Sunday, February 26, 2012

Notes on the early parts of Timothy Mitchell's Carbon Democracy

After my recent post on technology and the classless society, Aaron Bady mentioned that he'd been reading Timothy Mitchell's latest book, Carbon Democracy: Political Power in the Age of Oil, and that it addresses just the sorts of questions I was attempting to raise.

I'm reading it now, and it looks to be an excellent contribution to the discussion. Right away, early in the introduction, we read this:
The leading industrialized countries are also oil states. Without the energy they derive from oil their current forms of political and economic life would not exist. Their citizens have developed ways of eating, traveling, housing themselves and consuming other goods and services that require very large amounts of energy from oil and other fossil fuels. These ways of life are not sustainable, and they now face the twin crises that will end them [i.e., the exhaustion of fossil fuels themselves, and global warming/climate change].
On these twin crises, it does often feel as though, as Philip Goodchild puts it, "that little else is worth thinking about", even as "[t]he public consensus is engaged in a vast enterprise of evasion", neither doing much thinking nor taking effective action. There are exceptions, of course; there always are. But a major part of the problem is who it is that is in position to take action, who constitutes that "public".

Anyway, I've as yet read only the introduction and chapter one in Carbon Democracy, but I want to jot down some thoughts that have occurred to me so far.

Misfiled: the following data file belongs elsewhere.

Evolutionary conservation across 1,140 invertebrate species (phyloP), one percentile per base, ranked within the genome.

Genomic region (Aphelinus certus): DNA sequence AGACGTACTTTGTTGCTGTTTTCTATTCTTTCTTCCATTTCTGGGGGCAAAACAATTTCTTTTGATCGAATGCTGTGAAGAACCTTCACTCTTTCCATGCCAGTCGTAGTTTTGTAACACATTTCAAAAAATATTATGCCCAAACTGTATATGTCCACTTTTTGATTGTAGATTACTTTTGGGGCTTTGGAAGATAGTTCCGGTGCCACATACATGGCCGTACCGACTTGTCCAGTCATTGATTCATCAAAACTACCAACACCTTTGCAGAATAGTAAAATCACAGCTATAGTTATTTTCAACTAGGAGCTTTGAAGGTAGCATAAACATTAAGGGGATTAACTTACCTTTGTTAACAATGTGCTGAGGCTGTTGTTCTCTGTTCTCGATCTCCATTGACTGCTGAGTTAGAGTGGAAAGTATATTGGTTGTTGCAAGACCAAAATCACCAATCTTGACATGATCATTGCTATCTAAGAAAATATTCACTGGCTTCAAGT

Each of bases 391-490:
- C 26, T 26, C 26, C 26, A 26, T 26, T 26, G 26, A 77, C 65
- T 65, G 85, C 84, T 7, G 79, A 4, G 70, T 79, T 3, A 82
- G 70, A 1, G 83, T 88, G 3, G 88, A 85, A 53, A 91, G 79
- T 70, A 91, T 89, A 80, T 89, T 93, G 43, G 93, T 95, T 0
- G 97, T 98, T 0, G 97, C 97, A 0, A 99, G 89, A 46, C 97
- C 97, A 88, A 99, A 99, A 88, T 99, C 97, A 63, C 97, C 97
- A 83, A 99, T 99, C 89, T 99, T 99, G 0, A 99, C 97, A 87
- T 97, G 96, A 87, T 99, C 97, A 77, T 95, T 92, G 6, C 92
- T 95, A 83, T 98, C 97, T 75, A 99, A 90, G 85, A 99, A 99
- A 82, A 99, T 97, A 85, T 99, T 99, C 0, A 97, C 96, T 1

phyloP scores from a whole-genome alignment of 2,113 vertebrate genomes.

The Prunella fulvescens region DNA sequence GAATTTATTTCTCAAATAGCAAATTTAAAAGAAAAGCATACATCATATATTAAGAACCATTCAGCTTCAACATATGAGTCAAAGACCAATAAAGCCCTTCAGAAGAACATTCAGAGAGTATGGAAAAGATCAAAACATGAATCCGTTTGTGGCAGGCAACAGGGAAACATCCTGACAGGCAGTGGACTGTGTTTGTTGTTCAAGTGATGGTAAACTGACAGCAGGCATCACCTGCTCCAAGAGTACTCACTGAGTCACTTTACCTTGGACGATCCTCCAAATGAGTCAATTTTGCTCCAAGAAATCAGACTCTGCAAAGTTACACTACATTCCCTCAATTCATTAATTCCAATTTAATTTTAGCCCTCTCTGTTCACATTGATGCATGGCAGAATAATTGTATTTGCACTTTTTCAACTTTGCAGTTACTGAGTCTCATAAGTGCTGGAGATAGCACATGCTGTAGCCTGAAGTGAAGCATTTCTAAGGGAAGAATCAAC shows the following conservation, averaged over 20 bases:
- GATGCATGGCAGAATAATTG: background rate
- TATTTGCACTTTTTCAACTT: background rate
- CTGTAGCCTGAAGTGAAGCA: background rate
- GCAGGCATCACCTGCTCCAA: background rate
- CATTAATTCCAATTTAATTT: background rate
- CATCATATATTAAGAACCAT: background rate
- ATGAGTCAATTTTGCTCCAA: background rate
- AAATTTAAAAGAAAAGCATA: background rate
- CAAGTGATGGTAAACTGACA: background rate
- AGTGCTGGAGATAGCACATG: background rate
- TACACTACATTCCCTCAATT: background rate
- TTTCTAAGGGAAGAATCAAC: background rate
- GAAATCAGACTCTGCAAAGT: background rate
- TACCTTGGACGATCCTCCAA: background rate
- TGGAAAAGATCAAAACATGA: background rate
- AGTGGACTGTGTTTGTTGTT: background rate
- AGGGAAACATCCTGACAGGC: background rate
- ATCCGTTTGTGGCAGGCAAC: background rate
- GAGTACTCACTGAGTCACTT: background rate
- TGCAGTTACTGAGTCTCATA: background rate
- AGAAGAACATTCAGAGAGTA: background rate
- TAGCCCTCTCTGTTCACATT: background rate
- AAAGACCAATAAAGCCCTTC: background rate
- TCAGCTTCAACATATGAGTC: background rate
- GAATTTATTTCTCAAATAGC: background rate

1. The very word democracy, as employed by Mitchell, throws me right away. I usually bristle when someone refers to the United States, or Britain, or France, or Israel, as "democracies". For me, this is because I define democracy a certain way, as a situation in which ordinary people have non-trivial say over important decisions affecting their actual lives. It is my contention that most people understand democracy similarly. So, I decided that Mitchell's use of the word democracy, at first, to refer to political entities of the West meant that I would need to adjust my reading against his usage. Happily, it turns out that Mitchell is not oblivious of this problem:
The term 'democracy' can have two kinds of meaning. It can refer to ways of making effective claims for a more just and egalitarian common world. Or it can refer to a mode of governing populations that employs popular consent as a means of limiting claims for greater equality and justice by dividing up the common world. Such limits are formed by acknowledging certain areas as matters of public concern subject to popular decision while establishing other fields to be administered under alternative methods of control. For example. governmental practice can demarcate a private sphere governed by rules of property, a natural world governed by laws of nature, or markets governed by principles of economics. Democratic struggles become a battle over the distribution of issues, attempting to establish as matters of public concern questions that others claim as private (such as the level of wages paid by employers), as belonging to nature (such as the exhaustion of natural resources or the composition of gases in the atmosphere), or as ruled by laws of the market (such as financial speculation). In the mid-twentieth century, this 'logic of distribution' began to designate a large new field of government whose rules set limits to alternative political claims: the field that became known as 'the economy'.
OK. This is very good. My definition of democracy is closer to the first one given above (I think his is too weak). The second definition is apparently the primary sense used in the book. Though I suspect it's the tension between the two that is carried through. In any event, this resolves some of my conflict.